Paul Abrams is excited about free money showing up in his mailbox. He told us all about it in this Huffington Post editorial:
Some of his reasoning seems arbitrary to me. For example:
You see, under our new healthcare insurance system, the insurers have to spend at least 80 percent of the premiums they collect from us on actual healthcare. Before, they would just pocket it, and provide for executive bonuses, yachts, private jets, memberships to country clubs — all of which are wonderful, it is fine for them and others to enjoy them, but not with my healthcare dollars, thank you very much.
Why is it fine for them and others to enjoy these luxuries, but not with his healthcare dollars? What about his health care dollars so different in substance for his standard issue Federal Reserve notes that the government must dictate special rules as to how they may be allocated within businesses?
As far as I can tell, there is nothing. The health care industry is an industry like any other industry. It works like this: Consumers browse the goods and services that providers offer. Consumers choose between either keeping their money, on one hand, or exchanging their money for the goods and services on offer, on the other hand. What does it matter, then, if, after the exchange, the provider spends the money he receives on a yacht or a private jet, so long as the provider comes through with his end of the bargain? Well, it doesn’t matter—at least not to me.
Why is 80 percent the magic number? I’d love to see the calculus that went into that one. Why stop there? Doesn’t Paul Abrams think that he might get more bang for his health care buck if health care companies were forced to spend at least, say, 87 percent of the premiums they collect from us on actual healthcare? (Large insurers, in fact, are required to keep the percentage up to 85).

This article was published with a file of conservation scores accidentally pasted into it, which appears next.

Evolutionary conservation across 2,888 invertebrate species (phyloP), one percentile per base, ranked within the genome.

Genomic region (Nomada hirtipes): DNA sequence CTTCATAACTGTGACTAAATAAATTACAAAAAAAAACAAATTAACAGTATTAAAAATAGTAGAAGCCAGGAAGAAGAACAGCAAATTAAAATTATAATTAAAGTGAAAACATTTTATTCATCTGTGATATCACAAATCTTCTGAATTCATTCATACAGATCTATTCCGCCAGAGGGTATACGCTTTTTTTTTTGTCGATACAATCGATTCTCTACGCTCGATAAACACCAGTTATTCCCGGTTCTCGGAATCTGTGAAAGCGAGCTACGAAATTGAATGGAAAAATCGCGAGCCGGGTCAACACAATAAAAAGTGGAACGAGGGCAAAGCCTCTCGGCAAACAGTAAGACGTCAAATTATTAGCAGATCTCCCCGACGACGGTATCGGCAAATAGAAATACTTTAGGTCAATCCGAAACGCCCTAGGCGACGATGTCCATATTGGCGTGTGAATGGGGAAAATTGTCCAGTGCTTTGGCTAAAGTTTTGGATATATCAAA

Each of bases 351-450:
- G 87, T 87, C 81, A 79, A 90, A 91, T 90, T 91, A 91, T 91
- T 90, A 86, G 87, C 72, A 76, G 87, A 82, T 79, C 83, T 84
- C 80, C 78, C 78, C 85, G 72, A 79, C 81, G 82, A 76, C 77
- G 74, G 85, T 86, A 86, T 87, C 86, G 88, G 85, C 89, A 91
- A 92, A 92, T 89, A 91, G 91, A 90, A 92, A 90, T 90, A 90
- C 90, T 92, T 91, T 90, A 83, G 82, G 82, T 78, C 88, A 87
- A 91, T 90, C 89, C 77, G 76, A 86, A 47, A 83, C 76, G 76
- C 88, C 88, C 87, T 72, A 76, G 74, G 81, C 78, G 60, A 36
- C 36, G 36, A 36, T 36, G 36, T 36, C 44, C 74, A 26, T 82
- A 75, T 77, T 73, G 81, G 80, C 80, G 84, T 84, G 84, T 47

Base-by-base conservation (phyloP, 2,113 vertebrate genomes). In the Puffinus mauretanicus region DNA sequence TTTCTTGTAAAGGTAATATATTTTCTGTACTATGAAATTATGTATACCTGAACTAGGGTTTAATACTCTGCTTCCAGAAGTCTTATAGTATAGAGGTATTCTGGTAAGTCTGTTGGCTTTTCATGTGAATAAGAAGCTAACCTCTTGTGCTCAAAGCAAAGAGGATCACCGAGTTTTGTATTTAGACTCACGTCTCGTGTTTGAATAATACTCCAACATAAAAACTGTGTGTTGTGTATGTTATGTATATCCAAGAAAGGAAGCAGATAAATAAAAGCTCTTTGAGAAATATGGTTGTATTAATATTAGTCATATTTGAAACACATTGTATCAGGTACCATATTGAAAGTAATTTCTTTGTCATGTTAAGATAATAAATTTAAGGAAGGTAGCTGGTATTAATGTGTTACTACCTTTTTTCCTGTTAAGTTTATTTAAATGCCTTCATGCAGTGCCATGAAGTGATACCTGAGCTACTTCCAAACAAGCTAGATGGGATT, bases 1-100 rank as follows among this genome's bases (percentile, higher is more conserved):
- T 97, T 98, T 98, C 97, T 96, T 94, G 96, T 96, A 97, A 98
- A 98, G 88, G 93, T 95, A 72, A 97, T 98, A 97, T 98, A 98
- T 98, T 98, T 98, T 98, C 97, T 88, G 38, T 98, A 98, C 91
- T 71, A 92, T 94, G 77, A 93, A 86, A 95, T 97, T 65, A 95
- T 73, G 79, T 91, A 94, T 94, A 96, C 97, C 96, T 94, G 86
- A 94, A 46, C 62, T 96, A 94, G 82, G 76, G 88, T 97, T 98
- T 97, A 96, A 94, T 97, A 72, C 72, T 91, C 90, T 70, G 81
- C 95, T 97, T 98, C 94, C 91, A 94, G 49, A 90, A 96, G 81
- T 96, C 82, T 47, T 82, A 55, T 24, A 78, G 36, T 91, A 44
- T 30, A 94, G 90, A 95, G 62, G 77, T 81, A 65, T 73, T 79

I love this petty reassurance that he tosses out at the beginning:
This check will not come from the government, and will not add a penny to the deficit, but it will arrive because of the “patient protection” part of Obamacare.
See that? The government isn’t paying for any of this. It’s just aim its guns at the health care executives and forces them, at penalty of law, to cut checks from their private coffers. What could possibly go wrong?
Well, when you tell investors that they may no longer legally enjoy high returns on their health care investments, what do you think they will do? Will they all throw up their hands and say, “Yup. The jig is up. No more yachts for us on Paul Abrams’s health care dollar. I guess we’ll just scoot around in dinghies like everyone else?” I rather doubt it. No. I expect them all to leave the health care industry for other industries that will allow them to continue to buy yachts and private jets. What is to stop them? This will lead to a reduction in the supply of health care services, and consequently a rise in prices. But don’t worry. So long as the government’s arbitrary 80/20 rule is in effect, what could possibly go wrong?
“All energy flows according to the whims of the Great Magnet. We are fools to defy it.” This intervention is only the latest in a century of interventions, all of which have promised greater access to health care. Like all of these previous interventions, it, too, will fail because the people who advocate them falsely believe that they can get something for nothing if they’d only aim the government’s guns at the right people.